Cardinal spells out his position after ill-founded suggestions that he was endorsing the Conservative Party
posted on 15 March 2005
Following the publication yesterday of the pre-election document of the bishops of England and Wales, and some of today’s news reports which suggested that he was endorsing the Conservative Party in the forthcoming election, Cardinal Cormac Murphy-O’Connor has spelled out his position.
Are you endorsing the Conservative Party?
Absolutely not. The bishops and I are not endorsing any of the parties. We have issued a document in advance of the parties’ manifestos which makes clear what the Catholic Church believes are important issues. We believe these issues should weigh in the consciences of Catholics, and of all voters, when they come to vote.
The issues are varied. We believe that Life issues – abortion, euthanasia, and stem-cell research – are vital. But a better deal for the world’s poor, and respecting the rights and dignity of migrants, are also life issues – they all touch on the dignity of the human person. We believe that the treatment of migrants, and the conditions of the world’s poor, are also vital issues, as is care for the environment and the conditions of our overcrowded prisons.
The bishops always tell Catholic voters before an election: think about all these issues. Elections should seldom, if ever, be single-issue referendums.
But are you intervening in politics?
Certainly, because there is a point at which religion and politics touch. There are moral issues which affect the good of society as a whole about which I, as a religious leader, cannot stay silent, because the Gospel is not silent on them.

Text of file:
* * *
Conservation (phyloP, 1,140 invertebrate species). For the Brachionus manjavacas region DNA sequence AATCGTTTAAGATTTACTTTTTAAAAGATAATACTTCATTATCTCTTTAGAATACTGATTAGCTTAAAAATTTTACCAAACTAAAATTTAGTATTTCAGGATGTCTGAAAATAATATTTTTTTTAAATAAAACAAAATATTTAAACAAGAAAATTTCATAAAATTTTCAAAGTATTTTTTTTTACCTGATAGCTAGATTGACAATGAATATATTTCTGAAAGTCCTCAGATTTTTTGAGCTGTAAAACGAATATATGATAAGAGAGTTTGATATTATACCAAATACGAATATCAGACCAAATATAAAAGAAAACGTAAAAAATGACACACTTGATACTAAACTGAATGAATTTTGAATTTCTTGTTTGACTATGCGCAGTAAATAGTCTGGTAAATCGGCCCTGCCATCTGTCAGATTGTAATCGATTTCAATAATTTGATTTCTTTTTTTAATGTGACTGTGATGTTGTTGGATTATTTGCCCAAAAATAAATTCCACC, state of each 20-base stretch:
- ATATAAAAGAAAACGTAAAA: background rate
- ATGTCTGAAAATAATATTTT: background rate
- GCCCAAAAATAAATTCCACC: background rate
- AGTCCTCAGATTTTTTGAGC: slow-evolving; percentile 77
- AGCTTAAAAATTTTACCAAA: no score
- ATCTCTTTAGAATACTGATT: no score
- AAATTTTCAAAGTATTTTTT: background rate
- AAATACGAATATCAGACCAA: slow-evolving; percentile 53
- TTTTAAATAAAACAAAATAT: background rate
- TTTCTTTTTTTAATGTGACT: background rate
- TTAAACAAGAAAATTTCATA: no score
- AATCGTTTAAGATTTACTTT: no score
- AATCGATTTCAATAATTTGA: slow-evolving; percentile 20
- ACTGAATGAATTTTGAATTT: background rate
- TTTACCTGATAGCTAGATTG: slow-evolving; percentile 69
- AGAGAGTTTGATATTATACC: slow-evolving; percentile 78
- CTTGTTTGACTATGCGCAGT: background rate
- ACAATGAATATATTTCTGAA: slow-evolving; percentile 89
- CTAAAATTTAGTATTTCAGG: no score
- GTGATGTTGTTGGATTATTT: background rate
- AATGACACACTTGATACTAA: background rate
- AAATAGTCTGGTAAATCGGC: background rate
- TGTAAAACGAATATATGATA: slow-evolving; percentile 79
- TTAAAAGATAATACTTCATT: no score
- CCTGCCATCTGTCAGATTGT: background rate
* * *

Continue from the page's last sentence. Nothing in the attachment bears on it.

By welcoming Michael Howard’s call for a reduction in the time limit on abortion, are you not sending a covert message to Catholics to vote Conservative?
When I commended Mr Howard’s call, I also commended the Government on its initiatives to tackle debt and poverty. In neither case was I sending a covert message. My message to the political parties is an open one: please take these issues seriously when you draw up your manifestos.
But are you at least saying that the Conservatives reflect the Church’s position on abortion?
I have welcomed Mr Howard’s call for a reduction in the time limit on abortions as a step in the right direction, just as I have welcomed every such call from any politician, whatever their party. This is not a party-political issue: the question of abortion is usually left to a free vote in the Commons. Many MPs from the Labour and Liberal Democrat parties would agree with Mr Howard’s recent remarks, just as many MPs from all parties welcomed the Prime Minister’s call last year for the abortion law to be reviewed.
None of our parties has a position on abortion which is adequate.
I am glad, however, that the issue is now in the public arena. There is a shift in public mood over abortion, which the political parties have begun to detect. People believe there are simply too many abortions, that they are too easily available, and that they occur far too late. I hope this issue can now begin to be addressed by our political leaders.
But I also hope that migrants and refugees do not become political footballs. I hope we can transform our jails into genuine places of redemption. I hope that care for our earth and its future will be high on the parties’ manifestoes.
I would like this election to be about the big moral issues facing this country, as well as about the smaller issues which affect people’s daily lives. I am not telling people to vote for this or that party. I am asking the parties to listen to the voice of the Church when they come to draw up their manifestos. And I am asking voters to weigh these issues carefully in their consciences, because these are matters which deeply affect who we are as a society and what we exist for. I hope everyone will listen carefully.